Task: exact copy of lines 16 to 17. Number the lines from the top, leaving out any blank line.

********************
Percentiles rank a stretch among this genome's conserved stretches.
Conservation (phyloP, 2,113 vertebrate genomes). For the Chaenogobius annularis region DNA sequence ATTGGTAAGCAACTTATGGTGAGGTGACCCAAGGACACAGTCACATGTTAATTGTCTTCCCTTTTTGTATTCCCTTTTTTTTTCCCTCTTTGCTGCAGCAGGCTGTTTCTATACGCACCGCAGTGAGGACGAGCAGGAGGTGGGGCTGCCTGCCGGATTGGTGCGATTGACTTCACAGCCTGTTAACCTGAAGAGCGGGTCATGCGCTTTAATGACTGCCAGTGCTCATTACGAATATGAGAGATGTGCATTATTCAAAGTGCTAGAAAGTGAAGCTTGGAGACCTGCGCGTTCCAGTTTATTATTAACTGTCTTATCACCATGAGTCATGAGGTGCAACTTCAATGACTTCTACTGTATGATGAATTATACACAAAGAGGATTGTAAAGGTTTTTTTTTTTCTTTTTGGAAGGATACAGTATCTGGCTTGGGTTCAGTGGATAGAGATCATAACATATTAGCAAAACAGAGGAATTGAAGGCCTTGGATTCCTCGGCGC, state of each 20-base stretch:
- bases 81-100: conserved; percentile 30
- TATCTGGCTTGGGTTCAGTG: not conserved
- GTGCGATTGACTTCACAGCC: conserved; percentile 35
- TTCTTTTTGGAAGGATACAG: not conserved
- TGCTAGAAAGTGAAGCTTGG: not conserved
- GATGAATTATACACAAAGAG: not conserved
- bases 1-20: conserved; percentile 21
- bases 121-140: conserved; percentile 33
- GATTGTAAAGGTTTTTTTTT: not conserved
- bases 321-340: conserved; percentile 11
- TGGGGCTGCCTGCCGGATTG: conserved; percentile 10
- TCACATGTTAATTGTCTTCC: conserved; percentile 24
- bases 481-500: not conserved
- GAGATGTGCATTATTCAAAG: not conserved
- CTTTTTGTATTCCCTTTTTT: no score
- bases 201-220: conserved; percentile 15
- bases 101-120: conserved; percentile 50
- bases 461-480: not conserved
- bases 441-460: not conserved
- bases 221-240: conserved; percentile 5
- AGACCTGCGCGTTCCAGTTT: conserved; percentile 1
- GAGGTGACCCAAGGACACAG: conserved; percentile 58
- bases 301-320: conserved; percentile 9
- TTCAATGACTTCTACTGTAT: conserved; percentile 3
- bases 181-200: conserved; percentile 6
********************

- GAGATGTGCATTATTCAAAG: not conserved
- CTTTTTGTATTCCCTTTTTT: no score